The author is from Morgan State University. He thanks Krishna Kumar, Alex Tang, Huey-Lian Sun, Yu Cong, Audrey Hsu, Weimin Wong, Ben Usher, Barnie May, Jon Keeton, Martin Walker (editor), an anonymous referee, and seminar participants at the 2010 AAA annual conference, and 2011 CAAA annual conference for their valuable comments. Special appreciation also goes to Chong-Rong Chong and Vanthuan Nguyen for their help on technical issues.
Accounting Discretion and Fair Value Reporting: A Study of US Banks’ Fair Value Reporting of Mortgage-Backed-Securities
Version of Record online: 29 MAY 2012
© 2012 Blackwell Publishing Ltd
Journal of Business Finance & Accounting
Volume 39, Issue 5-6, pages 531–566, June/July 2012
How to Cite
Cheng, K. (2012), Accounting Discretion and Fair Value Reporting: A Study of US Banks’ Fair Value Reporting of Mortgage-Backed-Securities. Journal of Business Finance & Accounting, 39: 531–566. doi: 10.1111/j.1468-5957.2012.02288.x
- Issue online: 3 JUL 2012
- Version of Record online: 29 MAY 2012
- (Paper received January 2011, revised ersion accepted March 2011)
- accounting discretion;
- fair value accounting;
- inactive market;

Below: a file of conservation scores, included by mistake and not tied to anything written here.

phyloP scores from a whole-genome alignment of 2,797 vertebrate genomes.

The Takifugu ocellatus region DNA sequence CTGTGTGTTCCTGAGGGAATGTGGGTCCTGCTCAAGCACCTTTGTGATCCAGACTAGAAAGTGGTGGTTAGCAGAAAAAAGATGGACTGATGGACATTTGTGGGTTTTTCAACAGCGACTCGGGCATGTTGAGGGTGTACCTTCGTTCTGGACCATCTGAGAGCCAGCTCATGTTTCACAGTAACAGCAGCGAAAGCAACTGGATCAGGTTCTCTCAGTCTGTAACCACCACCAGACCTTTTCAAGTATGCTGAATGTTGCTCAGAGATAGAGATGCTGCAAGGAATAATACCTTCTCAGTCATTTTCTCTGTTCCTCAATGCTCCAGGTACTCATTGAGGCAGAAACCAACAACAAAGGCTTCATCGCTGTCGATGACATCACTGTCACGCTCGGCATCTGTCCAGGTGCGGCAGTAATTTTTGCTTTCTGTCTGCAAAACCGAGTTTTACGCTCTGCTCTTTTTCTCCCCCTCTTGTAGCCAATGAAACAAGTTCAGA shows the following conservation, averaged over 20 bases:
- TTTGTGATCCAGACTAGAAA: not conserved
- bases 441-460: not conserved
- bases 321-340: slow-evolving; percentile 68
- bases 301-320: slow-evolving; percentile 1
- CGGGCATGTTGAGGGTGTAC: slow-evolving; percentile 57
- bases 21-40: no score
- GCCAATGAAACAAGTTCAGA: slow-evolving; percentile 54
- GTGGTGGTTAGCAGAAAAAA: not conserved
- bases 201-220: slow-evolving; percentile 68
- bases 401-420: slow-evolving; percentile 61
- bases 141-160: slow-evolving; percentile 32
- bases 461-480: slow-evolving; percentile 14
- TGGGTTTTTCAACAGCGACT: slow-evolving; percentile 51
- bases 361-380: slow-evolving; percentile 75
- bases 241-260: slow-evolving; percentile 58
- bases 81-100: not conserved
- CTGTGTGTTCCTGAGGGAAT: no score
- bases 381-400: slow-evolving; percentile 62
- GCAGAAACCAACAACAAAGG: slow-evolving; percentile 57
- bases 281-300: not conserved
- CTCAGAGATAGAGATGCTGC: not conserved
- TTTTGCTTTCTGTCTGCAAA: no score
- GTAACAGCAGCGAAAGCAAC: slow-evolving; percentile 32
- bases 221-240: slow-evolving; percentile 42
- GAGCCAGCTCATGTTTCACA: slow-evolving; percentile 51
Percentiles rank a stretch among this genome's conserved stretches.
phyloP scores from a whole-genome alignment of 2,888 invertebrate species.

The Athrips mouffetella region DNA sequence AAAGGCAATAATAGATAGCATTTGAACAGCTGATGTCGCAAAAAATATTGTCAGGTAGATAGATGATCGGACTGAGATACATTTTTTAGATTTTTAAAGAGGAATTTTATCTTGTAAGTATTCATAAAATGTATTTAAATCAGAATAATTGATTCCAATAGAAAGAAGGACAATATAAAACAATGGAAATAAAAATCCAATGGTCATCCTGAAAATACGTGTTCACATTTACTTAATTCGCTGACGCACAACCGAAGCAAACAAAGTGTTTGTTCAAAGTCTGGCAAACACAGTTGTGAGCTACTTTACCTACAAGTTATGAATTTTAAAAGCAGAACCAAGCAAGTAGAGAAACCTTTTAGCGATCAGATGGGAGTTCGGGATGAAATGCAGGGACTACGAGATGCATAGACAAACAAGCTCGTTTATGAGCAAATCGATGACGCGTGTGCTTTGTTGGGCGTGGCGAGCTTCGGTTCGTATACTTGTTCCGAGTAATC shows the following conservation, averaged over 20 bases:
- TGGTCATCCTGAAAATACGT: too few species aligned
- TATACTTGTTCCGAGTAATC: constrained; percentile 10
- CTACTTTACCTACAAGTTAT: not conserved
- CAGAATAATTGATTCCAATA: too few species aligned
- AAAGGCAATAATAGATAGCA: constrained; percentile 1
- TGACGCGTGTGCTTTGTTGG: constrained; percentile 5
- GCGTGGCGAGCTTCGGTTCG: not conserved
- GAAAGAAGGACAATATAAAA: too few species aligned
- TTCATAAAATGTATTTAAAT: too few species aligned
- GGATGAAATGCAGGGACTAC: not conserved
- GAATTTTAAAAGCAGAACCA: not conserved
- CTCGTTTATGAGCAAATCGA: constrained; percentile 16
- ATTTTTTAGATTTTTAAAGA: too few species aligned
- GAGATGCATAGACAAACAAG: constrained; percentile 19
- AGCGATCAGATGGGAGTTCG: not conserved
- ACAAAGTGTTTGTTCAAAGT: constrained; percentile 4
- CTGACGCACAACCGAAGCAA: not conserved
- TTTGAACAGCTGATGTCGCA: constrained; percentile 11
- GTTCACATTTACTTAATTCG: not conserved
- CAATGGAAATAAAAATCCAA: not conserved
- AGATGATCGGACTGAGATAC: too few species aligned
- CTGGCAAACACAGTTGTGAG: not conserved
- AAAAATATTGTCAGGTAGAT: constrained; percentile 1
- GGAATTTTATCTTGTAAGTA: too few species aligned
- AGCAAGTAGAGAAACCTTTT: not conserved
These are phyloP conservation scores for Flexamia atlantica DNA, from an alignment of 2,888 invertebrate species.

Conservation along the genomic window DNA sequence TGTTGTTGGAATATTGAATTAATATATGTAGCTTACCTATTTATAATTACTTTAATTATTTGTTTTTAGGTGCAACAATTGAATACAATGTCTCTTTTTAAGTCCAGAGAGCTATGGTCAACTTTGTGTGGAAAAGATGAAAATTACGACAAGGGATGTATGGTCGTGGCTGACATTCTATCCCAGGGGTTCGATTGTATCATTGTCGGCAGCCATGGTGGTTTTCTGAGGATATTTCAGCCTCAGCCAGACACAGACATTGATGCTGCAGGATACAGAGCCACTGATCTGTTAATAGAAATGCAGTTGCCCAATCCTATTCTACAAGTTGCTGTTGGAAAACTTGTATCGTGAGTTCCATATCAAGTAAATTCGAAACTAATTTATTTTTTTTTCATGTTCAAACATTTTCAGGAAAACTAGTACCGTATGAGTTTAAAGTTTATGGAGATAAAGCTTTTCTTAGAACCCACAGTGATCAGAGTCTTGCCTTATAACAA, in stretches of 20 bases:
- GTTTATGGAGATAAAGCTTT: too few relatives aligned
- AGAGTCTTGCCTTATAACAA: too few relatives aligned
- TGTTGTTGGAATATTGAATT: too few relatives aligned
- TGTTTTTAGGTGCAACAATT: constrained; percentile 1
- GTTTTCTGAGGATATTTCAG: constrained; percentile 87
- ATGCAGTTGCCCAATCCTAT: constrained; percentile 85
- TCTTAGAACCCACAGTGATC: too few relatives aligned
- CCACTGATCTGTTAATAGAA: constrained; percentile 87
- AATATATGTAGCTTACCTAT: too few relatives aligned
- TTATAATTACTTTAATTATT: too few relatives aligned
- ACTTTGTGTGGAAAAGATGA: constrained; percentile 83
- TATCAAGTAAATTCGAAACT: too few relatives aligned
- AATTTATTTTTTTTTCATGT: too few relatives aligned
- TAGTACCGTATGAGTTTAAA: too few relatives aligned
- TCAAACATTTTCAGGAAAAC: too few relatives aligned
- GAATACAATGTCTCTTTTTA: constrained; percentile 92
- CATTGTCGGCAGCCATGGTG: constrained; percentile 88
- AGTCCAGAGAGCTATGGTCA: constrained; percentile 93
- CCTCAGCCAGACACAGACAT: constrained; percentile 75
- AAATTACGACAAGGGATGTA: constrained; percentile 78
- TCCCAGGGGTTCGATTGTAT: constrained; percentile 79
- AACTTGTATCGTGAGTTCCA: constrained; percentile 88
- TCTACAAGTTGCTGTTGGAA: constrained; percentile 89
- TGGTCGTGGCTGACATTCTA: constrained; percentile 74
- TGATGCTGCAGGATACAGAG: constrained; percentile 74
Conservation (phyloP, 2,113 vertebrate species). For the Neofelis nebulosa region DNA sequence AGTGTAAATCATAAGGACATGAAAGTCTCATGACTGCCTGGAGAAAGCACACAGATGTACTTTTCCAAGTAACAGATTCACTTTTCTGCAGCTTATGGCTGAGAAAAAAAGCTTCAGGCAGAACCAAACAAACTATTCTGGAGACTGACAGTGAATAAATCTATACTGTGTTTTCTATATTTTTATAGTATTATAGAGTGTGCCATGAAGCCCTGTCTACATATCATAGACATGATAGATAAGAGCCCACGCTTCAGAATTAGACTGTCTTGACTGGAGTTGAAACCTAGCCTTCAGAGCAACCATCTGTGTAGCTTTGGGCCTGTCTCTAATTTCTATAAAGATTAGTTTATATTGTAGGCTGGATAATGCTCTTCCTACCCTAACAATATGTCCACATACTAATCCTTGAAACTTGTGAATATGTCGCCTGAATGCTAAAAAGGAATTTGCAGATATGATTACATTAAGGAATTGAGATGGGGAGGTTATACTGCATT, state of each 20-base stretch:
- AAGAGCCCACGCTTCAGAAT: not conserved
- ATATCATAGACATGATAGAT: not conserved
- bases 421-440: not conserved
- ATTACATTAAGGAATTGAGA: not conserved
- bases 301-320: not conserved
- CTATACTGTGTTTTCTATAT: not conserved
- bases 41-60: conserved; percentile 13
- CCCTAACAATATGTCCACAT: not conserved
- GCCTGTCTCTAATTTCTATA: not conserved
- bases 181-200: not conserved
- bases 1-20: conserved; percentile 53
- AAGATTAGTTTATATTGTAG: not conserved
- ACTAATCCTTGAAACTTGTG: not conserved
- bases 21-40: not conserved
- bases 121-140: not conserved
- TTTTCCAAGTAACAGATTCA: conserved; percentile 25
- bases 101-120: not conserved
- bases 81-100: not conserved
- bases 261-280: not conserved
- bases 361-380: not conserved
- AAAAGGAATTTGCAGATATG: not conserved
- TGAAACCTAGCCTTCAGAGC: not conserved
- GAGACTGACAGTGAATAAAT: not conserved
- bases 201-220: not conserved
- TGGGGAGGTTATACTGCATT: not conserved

Abstract: This study looks at US banks’ fair value reporting of mortgage-backed-securities (MBS) before and after a new accounting rule, FSP 157–3, Determining the Fair Value of a Financial Asset When the Market for That Asset Is Not Active, initially issued by the US Financial Accounting Standard Board (FASB) and later adopted by the International Accounting Standard Board (IASB) into IFRS No. 13 Fair Value Measurement. FSP 157–3 allows for additional accounting discretion in fair value reporting when the market for a financial asset is inactive and significant adjustment needs to be exercised in estimating fair value. By evaluating MBS’ fair value reporting against observable economic factors, firm-specific reporting incentives, and the reporting entity's mortgage-banking activities, this study makes inference on the relationship between accounting discretion exercised under FSP 157–3 and any unobservable, private information conveyed in the MBS’ fair value reporting. Empirical results indicate that additional accounting discretion has been exercised in MBS’ fair value reporting under FSP 157–3. While MBS’ fair value reporting is less associated with economic factors and firm-specific characters under the new rule, it is reflective of the reporting entity's mortgage-banking activities.